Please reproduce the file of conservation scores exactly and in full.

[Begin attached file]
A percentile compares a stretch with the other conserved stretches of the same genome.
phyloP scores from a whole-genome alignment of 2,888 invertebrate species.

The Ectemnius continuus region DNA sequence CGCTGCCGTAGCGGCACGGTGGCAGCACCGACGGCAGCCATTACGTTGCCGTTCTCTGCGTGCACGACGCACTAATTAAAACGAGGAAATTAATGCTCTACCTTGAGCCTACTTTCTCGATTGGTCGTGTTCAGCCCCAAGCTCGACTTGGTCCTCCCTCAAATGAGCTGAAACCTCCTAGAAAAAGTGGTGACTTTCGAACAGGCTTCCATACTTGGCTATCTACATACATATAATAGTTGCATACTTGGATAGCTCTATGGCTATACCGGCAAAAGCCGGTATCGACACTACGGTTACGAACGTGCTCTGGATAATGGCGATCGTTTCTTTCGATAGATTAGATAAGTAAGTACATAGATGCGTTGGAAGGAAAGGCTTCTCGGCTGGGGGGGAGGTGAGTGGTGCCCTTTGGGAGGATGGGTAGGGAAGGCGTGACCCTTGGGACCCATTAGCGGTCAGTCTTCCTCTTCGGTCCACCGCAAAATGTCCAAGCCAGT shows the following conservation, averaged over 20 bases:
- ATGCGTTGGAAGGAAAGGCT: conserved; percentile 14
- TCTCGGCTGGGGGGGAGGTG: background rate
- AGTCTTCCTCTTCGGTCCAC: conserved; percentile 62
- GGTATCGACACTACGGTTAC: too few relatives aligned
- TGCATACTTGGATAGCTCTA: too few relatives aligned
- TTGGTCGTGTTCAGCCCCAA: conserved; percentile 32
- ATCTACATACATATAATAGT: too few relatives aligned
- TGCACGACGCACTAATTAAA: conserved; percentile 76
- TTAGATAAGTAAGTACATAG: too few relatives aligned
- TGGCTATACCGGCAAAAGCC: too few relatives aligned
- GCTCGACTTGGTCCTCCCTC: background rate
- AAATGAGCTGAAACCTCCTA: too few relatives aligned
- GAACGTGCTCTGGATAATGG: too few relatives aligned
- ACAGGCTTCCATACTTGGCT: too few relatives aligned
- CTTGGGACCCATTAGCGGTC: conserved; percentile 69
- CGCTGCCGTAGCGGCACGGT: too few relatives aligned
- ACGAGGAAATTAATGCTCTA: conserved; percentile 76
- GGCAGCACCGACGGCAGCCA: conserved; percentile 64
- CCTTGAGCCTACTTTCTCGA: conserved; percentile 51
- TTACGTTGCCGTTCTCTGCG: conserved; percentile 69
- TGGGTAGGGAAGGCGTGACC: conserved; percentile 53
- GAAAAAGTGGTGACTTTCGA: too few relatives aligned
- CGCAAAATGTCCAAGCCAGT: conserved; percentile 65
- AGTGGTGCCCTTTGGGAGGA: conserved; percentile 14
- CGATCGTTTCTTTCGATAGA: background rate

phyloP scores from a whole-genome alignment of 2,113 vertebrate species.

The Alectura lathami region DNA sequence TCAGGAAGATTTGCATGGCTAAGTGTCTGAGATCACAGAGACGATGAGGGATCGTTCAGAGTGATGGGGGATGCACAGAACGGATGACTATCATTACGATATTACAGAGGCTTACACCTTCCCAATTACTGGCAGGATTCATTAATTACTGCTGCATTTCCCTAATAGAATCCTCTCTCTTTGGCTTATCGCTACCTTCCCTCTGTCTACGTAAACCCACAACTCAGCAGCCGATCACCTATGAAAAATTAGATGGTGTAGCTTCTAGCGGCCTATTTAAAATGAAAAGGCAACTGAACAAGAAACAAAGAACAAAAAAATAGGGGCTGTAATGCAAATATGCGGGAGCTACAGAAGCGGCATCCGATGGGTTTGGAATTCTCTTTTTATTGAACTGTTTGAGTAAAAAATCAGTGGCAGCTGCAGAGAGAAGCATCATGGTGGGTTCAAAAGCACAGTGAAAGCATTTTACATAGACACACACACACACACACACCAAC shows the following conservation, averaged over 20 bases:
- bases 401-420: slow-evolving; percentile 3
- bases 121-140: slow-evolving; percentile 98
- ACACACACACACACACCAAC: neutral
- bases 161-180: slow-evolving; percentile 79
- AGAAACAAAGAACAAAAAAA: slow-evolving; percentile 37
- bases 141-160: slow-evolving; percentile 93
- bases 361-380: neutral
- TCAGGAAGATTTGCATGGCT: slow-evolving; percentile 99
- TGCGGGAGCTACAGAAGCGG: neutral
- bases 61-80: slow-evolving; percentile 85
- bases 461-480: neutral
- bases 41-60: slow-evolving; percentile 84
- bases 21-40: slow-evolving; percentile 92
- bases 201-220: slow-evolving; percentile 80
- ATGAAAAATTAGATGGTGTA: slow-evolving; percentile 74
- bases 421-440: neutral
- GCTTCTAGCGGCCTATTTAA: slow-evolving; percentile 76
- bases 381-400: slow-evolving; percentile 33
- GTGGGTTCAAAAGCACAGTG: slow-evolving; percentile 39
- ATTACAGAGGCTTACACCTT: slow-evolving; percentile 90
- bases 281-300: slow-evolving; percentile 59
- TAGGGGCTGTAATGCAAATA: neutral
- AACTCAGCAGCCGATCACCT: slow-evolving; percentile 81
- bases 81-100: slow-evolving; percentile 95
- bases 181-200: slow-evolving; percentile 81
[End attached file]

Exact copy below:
A percentile compares a stretch with the other conserved stretches of the same genome.
phyloP scores from a whole-genome alignment of 2,888 invertebrate species.

The Ectemnius continuus region DNA sequence CGCTGCCGTAGCGGCACGGTGGCAGCACCGACGGCAGCCATTACGTTGCCGTTCTCTGCGTGCACGACGCACTAATTAAAACGAGGAAATTAATGCTCTACCTTGAGCCTACTTTCTCGATTGGTCGTGTTCAGCCCCAAGCTCGACTTGGTCCTCCCTCAAATGAGCTGAAACCTCCTAGAAAAAGTGGTGACTTTCGAACAGGCTTCCATACTTGGCTATCTACATACATATAATAGTTGCATACTTGGATAGCTCTATGGCTATACCGGCAAAAGCCGGTATCGACACTACGGTTACGAACGTGCTCTGGATAATGGCGATCGTTTCTTTCGATAGATTAGATAAGTAAGTACATAGATGCGTTGGAAGGAAAGGCTTCTCGGCTGGGGGGGAGGTGAGTGGTGCCCTTTGGGAGGATGGGTAGGGAAGGCGTGACCCTTGGGACCCATTAGCGGTCAGTCTTCCTCTTCGGTCCACCGCAAAATGTCCAAGCCAGT shows the following conservation, averaged over 20 bases:
- ATGCGTTGGAAGGAAAGGCT: conserved; percentile 14
- TCTCGGCTGGGGGGGAGGTG: background rate
- AGTCTTCCTCTTCGGTCCAC: conserved; percentile 62
- GGTATCGACACTACGGTTAC: too few relatives aligned
- TGCATACTTGGATAGCTCTA: too few relatives aligned
- TTGGTCGTGTTCAGCCCCAA: conserved; percentile 32
- ATCTACATACATATAATAGT: too few relatives aligned
- TGCACGACGCACTAATTAAA: conserved; percentile 76
- TTAGATAAGTAAGTACATAG: too few relatives aligned
- TGGCTATACCGGCAAAAGCC: too few relatives aligned
- GCTCGACTTGGTCCTCCCTC: background rate
- AAATGAGCTGAAACCTCCTA: too few relatives aligned
- GAACGTGCTCTGGATAATGG: too few relatives aligned
- ACAGGCTTCCATACTTGGCT: too few relatives aligned
- CTTGGGACCCATTAGCGGTC: conserved; percentile 69
- CGCTGCCGTAGCGGCACGGT: too few relatives aligned
- ACGAGGAAATTAATGCTCTA: conserved; percentile 76
- GGCAGCACCGACGGCAGCCA: conserved; percentile 64
- CCTTGAGCCTACTTTCTCGA: conserved; percentile 51
- TTACGTTGCCGTTCTCTGCG: conserved; percentile 69
- TGGGTAGGGAAGGCGTGACC: conserved; percentile 53
- GAAAAAGTGGTGACTTTCGA: too few relatives aligned
- CGCAAAATGTCCAAGCCAGT: conserved; percentile 65
- AGTGGTGCCCTTTGGGAGGA: conserved; percentile 14
- CGATCGTTTCTTTCGATAGA: background rate

phyloP scores from a whole-genome alignment of 2,113 vertebrate species.

The Alectura lathami region DNA sequence TCAGGAAGATTTGCATGGCTAAGTGTCTGAGATCACAGAGACGATGAGGGATCGTTCAGAGTGATGGGGGATGCACAGAACGGATGACTATCATTACGATATTACAGAGGCTTACACCTTCCCAATTACTGGCAGGATTCATTAATTACTGCTGCATTTCCCTAATAGAATCCTCTCTCTTTGGCTTATCGCTACCTTCCCTCTGTCTACGTAAACCCACAACTCAGCAGCCGATCACCTATGAAAAATTAGATGGTGTAGCTTCTAGCGGCCTATTTAAAATGAAAAGGCAACTGAACAAGAAACAAAGAACAAAAAAATAGGGGCTGTAATGCAAATATGCGGGAGCTACAGAAGCGGCATCCGATGGGTTTGGAATTCTCTTTTTATTGAACTGTTTGAGTAAAAAATCAGTGGCAGCTGCAGAGAGAAGCATCATGGTGGGTTCAAAAGCACAGTGAAAGCATTTTACATAGACACACACACACACACACACCAAC shows the following conservation, averaged over 20 bases:
- bases 401-420: slow-evolving; percentile 3
- bases 121-140: slow-evolving; percentile 98
- ACACACACACACACACCAAC: neutral
- bases 161-180: slow-evolving; percentile 79
- AGAAACAAAGAACAAAAAAA: slow-evolving; percentile 37
- bases 141-160: slow-evolving; percentile 93
- bases 361-380: neutral
- TCAGGAAGATTTGCATGGCT: slow-evolving; percentile 99
- TGCGGGAGCTACAGAAGCGG: neutral
- bases 61-80: slow-evolving; percentile 85
- bases 461-480: neutral
- bases 41-60: slow-evolving; percentile 84
- bases 21-40: slow-evolving; percentile 92
- bases 201-220: slow-evolving; percentile 80
- ATGAAAAATTAGATGGTGTA: slow-evolving; percentile 74
- bases 421-440: neutral
- GCTTCTAGCGGCCTATTTAA: slow-evolving; percentile 76
- bases 381-400: slow-evolving; percentile 33
- GTGGGTTCAAAAGCACAGTG: slow-evolving; percentile 39
- ATTACAGAGGCTTACACCTT: slow-evolving; percentile 90
- bases 281-300: slow-evolving; percentile 59
- TAGGGGCTGTAATGCAAATA: neutral
- AACTCAGCAGCCGATCACCT: slow-evolving; percentile 81
- bases 81-100: slow-evolving; percentile 95
- bases 181-200: slow-evolving; percentile 81